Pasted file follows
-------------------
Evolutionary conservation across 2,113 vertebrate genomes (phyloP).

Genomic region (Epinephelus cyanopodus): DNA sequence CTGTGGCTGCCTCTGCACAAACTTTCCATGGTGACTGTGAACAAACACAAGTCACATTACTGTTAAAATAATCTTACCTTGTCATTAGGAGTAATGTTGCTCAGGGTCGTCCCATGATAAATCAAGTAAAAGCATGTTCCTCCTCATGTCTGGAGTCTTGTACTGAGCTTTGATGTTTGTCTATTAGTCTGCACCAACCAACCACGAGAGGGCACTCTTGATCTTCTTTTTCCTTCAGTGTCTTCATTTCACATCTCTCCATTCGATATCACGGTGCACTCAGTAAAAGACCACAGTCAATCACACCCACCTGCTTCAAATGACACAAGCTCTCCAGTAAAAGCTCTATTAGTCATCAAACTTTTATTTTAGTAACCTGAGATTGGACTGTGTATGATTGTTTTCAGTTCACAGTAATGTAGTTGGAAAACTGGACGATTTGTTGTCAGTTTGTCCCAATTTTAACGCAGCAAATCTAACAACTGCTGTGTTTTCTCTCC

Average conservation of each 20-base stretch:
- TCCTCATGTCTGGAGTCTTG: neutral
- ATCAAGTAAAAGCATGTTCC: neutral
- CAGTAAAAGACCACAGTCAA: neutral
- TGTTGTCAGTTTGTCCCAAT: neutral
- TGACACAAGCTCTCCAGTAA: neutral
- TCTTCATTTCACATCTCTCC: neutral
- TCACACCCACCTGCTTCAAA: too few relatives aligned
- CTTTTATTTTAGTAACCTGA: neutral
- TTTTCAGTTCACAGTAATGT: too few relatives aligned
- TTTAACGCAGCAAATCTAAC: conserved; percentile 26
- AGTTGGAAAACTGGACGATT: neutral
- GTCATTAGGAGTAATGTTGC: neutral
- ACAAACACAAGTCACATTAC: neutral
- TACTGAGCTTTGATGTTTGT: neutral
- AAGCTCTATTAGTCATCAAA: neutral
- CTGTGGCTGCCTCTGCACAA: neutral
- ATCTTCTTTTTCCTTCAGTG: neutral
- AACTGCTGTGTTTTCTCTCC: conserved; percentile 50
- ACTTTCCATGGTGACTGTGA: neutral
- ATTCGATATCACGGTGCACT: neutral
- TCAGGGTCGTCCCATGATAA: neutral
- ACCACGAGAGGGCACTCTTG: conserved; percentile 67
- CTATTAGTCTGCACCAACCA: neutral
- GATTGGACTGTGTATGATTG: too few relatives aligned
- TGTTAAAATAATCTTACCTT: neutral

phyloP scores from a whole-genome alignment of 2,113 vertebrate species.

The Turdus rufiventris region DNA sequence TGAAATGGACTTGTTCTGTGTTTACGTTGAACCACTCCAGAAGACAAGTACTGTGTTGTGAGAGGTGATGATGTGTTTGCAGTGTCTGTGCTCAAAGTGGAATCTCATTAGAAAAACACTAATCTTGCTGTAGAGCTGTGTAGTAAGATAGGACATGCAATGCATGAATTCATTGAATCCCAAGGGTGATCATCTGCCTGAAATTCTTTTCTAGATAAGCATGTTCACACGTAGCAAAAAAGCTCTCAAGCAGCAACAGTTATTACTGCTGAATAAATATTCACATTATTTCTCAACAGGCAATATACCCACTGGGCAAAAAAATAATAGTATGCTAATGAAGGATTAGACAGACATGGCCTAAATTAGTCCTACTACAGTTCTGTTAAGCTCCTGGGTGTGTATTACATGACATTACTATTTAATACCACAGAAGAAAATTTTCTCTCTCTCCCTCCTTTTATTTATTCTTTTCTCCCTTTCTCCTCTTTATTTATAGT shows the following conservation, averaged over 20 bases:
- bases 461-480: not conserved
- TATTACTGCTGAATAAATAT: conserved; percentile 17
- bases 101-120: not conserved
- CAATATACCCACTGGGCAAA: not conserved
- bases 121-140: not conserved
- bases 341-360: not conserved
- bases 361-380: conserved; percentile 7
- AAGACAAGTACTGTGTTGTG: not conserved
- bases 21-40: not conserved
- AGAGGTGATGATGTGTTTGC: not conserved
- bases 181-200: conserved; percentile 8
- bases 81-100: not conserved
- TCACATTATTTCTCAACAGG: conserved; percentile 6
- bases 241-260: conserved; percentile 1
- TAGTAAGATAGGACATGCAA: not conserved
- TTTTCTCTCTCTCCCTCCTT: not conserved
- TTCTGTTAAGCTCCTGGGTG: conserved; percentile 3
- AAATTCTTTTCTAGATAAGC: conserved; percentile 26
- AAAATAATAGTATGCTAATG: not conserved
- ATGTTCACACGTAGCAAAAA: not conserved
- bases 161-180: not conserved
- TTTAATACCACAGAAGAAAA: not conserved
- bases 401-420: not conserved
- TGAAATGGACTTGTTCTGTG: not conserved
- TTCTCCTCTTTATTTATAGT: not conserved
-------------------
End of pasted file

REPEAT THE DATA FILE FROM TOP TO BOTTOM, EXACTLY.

Evolutionary conservation across 2,113 vertebrate genomes (phyloP).

Genomic region (Epinephelus cyanopodus): DNA sequence CTGTGGCTGCCTCTGCACAAACTTTCCATGGTGACTGTGAACAAACACAAGTCACATTACTGTTAAAATAATCTTACCTTGTCATTAGGAGTAATGTTGCTCAGGGTCGTCCCATGATAAATCAAGTAAAAGCATGTTCCTCCTCATGTCTGGAGTCTTGTACTGAGCTTTGATGTTTGTCTATTAGTCTGCACCAACCAACCACGAGAGGGCACTCTTGATCTTCTTTTTCCTTCAGTGTCTTCATTTCACATCTCTCCATTCGATATCACGGTGCACTCAGTAAAAGACCACAGTCAATCACACCCACCTGCTTCAAATGACACAAGCTCTCCAGTAAAAGCTCTATTAGTCATCAAACTTTTATTTTAGTAACCTGAGATTGGACTGTGTATGATTGTTTTCAGTTCACAGTAATGTAGTTGGAAAACTGGACGATTTGTTGTCAGTTTGTCCCAATTTTAACGCAGCAAATCTAACAACTGCTGTGTTTTCTCTCC

Average conservation of each 20-base stretch:
- TCCTCATGTCTGGAGTCTTG: neutral
- ATCAAGTAAAAGCATGTTCC: neutral
- CAGTAAAAGACCACAGTCAA: neutral
- TGTTGTCAGTTTGTCCCAAT: neutral
- TGACACAAGCTCTCCAGTAA: neutral
- TCTTCATTTCACATCTCTCC: neutral
- TCACACCCACCTGCTTCAAA: too few relatives aligned
- CTTTTATTTTAGTAACCTGA: neutral
- TTTTCAGTTCACAGTAATGT: too few relatives aligned
- TTTAACGCAGCAAATCTAAC: conserved; percentile 26
- AGTTGGAAAACTGGACGATT: neutral
- GTCATTAGGAGTAATGTTGC: neutral
- ACAAACACAAGTCACATTAC: neutral
- TACTGAGCTTTGATGTTTGT: neutral
- AAGCTCTATTAGTCATCAAA: neutral
- CTGTGGCTGCCTCTGCACAA: neutral
- ATCTTCTTTTTCCTTCAGTG: neutral
- AACTGCTGTGTTTTCTCTCC: conserved; percentile 50
- ACTTTCCATGGTGACTGTGA: neutral
- ATTCGATATCACGGTGCACT: neutral
- TCAGGGTCGTCCCATGATAA: neutral
- ACCACGAGAGGGCACTCTTG: conserved; percentile 67
- CTATTAGTCTGCACCAACCA: neutral
- GATTGGACTGTGTATGATTG: too few relatives aligned
- TGTTAAAATAATCTTACCTT: neutral

phyloP scores from a whole-genome alignment of 2,113 vertebrate species.

The Turdus rufiventris region DNA sequence TGAAATGGACTTGTTCTGTGTTTACGTTGAACCACTCCAGAAGACAAGTACTGTGTTGTGAGAGGTGATGATGTGTTTGCAGTGTCTGTGCTCAAAGTGGAATCTCATTAGAAAAACACTAATCTTGCTGTAGAGCTGTGTAGTAAGATAGGACATGCAATGCATGAATTCATTGAATCCCAAGGGTGATCATCTGCCTGAAATTCTTTTCTAGATAAGCATGTTCACACGTAGCAAAAAAGCTCTCAAGCAGCAACAGTTATTACTGCTGAATAAATATTCACATTATTTCTCAACAGGCAATATACCCACTGGGCAAAAAAATAATAGTATGCTAATGAAGGATTAGACAGACATGGCCTAAATTAGTCCTACTACAGTTCTGTTAAGCTCCTGGGTGTGTATTACATGACATTACTATTTAATACCACAGAAGAAAATTTTCTCTCTCTCCCTCCTTTTATTTATTCTTTTCTCCCTTTCTCCTCTTTATTTATAGT shows the following conservation, averaged over 20 bases:
- bases 461-480: not conserved
- TATTACTGCTGAATAAATAT: conserved; percentile 17
- bases 101-120: not conserved
- CAATATACCCACTGGGCAAA: not conserved
- bases 121-140: not conserved
- bases 341-360: not conserved
- bases 361-380: conserved; percentile 7
- AAGACAAGTACTGTGTTGTG: not conserved
- bases 21-40: not conserved
- AGAGGTGATGATGTGTTTGC: not conserved
- bases 181-200: conserved; percentile 8
- bases 81-100: not conserved
- TCACATTATTTCTCAACAGG: conserved; percentile 6
- bases 241-260: conserved; percentile 1
- TAGTAAGATAGGACATGCAA: not conserved
- TTTTCTCTCTCTCCCTCCTT: not conserved
- TTCTGTTAAGCTCCTGGGTG: conserved; percentile 3
- AAATTCTTTTCTAGATAAGC: conserved; percentile 26
- AAAATAATAGTATGCTAATG: not conserved
- ATGTTCACACGTAGCAAAAA: not conserved
- bases 161-180: not conserved
- TTTAATACCACAGAAGAAAA: not conserved
- bases 401-420: not conserved
- TGAAATGGACTTGTTCTGTG: not conserved
- TTCTCCTCTTTATTTATAGT: not conserved